because all of those comments are usually very subjective interpretations.
Of course, a discerning viewer can still discover useful things from
behind the masks, kind of like Columbo.

Of course this would be an ideal situation, but far better I think would
be a biography which contains transcripts of all the interviews as a
bonus? I think that I would like to read and describe a poet's life like I
like to read and describe a poem; first the poem itself; then basic
textual analysis; then style analysis and higher poetical techniques like
form, metaphore, theme, etc; then contextuality in literature; then
contextuality outside of literature, etc. For humans this would be a
recording of the life's events and actions, then basic
biological/neurochemical analysis, then psychological analysis, then
sociological analysis, and so on. In both of these I would like a clear
distinction between fact and interpretation, and a clear indication of
sources on all grounds to be able to establish and verify their authority.

But like I said, I'm the boring scientific type, and now I'm even a
computer programmer. Before you know it I'll be wearing thick rimmed
glasses and have a four letter label sticking on my forehead. ;-)

That must have been great to do, by the way, writing that first chapter on


> Nancy
> Date sent:      	Thu, 8 Mar 2001 20:58:04 +0100
> Send reply to:  	[log in to unmask]
> From:           	"Arwin van Arum" <[log in to unmask]>
> To:             	<[log in to unmask]>
> Subject:        	RE: Eliot's letters--Gordon's Biography
> My point, and probably Ken's too, is that I'd rather have a biography
> that's a quarter the size, which sticks to the facts and leaves out the
> interpretation. I know that some people are specifically interested in
> interpretation of lives, but I am not, and certainly not by people with
> a decent grounding in cognitive and other forms of modern psychology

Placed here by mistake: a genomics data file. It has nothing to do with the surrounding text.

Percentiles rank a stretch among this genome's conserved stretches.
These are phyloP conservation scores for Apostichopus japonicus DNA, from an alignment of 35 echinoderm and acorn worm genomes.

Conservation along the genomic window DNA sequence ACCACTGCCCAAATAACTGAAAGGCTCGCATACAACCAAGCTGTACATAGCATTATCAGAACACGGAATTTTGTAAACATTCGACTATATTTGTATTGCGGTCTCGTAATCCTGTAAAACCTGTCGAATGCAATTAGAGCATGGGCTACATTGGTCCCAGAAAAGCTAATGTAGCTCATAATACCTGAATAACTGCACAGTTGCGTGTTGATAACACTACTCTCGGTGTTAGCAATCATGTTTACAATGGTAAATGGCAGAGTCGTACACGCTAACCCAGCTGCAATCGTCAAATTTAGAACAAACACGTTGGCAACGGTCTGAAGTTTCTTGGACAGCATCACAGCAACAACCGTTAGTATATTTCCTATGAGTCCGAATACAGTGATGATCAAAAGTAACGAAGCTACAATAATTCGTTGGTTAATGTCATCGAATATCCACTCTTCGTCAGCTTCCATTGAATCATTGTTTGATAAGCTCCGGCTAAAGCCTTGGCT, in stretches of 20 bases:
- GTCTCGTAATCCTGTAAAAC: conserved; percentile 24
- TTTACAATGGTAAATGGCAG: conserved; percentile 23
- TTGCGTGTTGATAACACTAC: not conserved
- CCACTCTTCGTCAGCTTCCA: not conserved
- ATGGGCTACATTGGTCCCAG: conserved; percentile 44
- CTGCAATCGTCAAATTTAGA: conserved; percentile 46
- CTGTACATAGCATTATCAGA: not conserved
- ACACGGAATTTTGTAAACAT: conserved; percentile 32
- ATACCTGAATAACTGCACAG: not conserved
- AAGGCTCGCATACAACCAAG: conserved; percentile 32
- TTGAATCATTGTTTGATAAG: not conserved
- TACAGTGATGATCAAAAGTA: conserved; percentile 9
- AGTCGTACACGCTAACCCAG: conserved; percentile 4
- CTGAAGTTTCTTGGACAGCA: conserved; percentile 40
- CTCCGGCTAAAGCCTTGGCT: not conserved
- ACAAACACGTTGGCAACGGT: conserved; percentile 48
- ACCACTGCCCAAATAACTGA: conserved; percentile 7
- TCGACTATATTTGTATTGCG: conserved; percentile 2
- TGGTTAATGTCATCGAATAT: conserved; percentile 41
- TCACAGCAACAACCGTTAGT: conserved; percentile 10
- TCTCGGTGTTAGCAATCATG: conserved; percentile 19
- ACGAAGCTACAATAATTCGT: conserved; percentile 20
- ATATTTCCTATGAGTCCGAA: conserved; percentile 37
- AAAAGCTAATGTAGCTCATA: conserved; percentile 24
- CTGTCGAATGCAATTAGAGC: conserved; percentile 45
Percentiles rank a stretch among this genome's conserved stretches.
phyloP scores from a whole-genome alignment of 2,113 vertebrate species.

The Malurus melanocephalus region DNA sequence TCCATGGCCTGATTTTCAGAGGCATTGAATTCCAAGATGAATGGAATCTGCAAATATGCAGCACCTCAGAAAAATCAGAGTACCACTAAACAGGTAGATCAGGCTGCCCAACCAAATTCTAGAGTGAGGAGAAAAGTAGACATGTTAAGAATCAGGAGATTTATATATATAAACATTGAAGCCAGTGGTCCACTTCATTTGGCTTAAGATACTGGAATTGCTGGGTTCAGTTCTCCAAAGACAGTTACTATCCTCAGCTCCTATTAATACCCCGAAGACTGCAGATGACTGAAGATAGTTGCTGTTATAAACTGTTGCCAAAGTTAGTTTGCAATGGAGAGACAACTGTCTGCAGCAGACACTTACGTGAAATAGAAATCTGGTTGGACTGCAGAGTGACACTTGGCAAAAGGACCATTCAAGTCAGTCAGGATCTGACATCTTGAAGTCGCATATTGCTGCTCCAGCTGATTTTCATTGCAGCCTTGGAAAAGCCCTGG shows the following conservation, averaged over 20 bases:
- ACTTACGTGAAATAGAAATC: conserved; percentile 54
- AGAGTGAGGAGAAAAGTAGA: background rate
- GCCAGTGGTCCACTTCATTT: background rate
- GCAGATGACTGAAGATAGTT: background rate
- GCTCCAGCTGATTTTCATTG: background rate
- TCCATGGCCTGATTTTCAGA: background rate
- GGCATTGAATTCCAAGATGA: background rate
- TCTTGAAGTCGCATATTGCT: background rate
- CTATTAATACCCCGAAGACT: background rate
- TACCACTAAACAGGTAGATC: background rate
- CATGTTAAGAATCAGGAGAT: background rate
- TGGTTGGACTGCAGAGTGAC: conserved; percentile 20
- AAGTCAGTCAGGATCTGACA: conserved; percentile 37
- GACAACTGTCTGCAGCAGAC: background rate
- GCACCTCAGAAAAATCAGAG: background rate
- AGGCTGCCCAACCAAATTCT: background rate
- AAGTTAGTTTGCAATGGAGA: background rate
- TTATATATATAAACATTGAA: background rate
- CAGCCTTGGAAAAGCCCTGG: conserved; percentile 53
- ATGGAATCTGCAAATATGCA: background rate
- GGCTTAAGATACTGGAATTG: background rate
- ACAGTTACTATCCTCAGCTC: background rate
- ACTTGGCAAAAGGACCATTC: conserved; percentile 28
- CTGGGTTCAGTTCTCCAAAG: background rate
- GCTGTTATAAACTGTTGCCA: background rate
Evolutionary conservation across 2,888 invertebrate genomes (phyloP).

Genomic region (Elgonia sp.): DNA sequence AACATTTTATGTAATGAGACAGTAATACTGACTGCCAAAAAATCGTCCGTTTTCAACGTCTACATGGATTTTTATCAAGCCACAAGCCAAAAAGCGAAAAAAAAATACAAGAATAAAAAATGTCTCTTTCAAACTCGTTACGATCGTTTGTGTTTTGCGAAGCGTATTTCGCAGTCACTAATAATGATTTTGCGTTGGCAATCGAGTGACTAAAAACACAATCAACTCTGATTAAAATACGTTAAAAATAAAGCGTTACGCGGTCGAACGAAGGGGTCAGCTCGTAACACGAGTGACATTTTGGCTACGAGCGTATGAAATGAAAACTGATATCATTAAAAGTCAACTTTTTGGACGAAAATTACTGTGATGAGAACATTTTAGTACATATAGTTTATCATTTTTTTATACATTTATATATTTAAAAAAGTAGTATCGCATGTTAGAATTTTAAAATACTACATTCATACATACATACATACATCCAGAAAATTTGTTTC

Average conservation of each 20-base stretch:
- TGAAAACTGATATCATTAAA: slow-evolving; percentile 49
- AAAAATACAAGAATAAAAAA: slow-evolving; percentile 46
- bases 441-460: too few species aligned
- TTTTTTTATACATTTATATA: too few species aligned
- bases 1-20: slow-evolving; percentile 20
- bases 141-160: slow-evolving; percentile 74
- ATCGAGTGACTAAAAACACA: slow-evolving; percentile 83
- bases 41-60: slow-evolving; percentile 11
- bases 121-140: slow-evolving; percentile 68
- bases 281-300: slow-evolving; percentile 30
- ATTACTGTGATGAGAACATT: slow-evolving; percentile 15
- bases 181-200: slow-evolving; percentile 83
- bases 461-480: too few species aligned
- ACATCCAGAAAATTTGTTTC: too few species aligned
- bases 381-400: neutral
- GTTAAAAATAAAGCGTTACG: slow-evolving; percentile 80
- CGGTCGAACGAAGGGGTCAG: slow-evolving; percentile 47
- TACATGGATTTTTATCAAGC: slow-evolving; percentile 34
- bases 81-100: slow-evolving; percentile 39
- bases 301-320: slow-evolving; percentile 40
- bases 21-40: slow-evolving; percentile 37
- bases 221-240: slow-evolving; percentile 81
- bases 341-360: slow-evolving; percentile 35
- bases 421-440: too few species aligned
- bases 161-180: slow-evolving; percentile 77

> (which is to say of the last 20 years). I'd much rather have the facts
> speak for themselves so that I can use them as I please whilst
> interpreting a poem or a poet.
> Notice that I did say that Gordon had more facts than Akroyd. I just
> wish that they'd have been more accessible. A CD-ROM would have been a
> great help here - she could have listed all the facts, and attach
> interpretations for those who are interested. That would leave the
> reader with the choice to read around them. Now, when you (or, in this
> case, I) really disagree with the interpretations, or just plainly don't
> like them, they tend to get disproportionally annoying. For the Eliot
> site I extracted facts about Eliot up to 1922 that I thought were
> interesting from both biographies and to get the interesting morsels
> from Gordon took a lot of sifting.
> Interpretations are for me fiction by default. It's perhaps hard to say
> what interpretations really are, but since I won't call them fact, I
> tend to rather harshly call them fiction. That's perhaps not really fair
> - there is probably a smooth line between fact and fiction, and each
> individual interpretation is somewhere along that line, sometimes closer
> to fact, sometimes closer to fiction. I only read the most recent
> version of the biography, and a lot of the interpretation part of that
> massive work I simply don't buy - although then again I bought the book
> anyway ... ;-)
> Arwin
> > Dear Ken,
> >
> > As I don't know Gordon but am greatly impressed by her scrupulous
> > pursuit of every shred of available information, and as I am more
> > prone to think her unduly deferential to TSE's self-created legacy (in
> > the first two books especially), I am very interested in what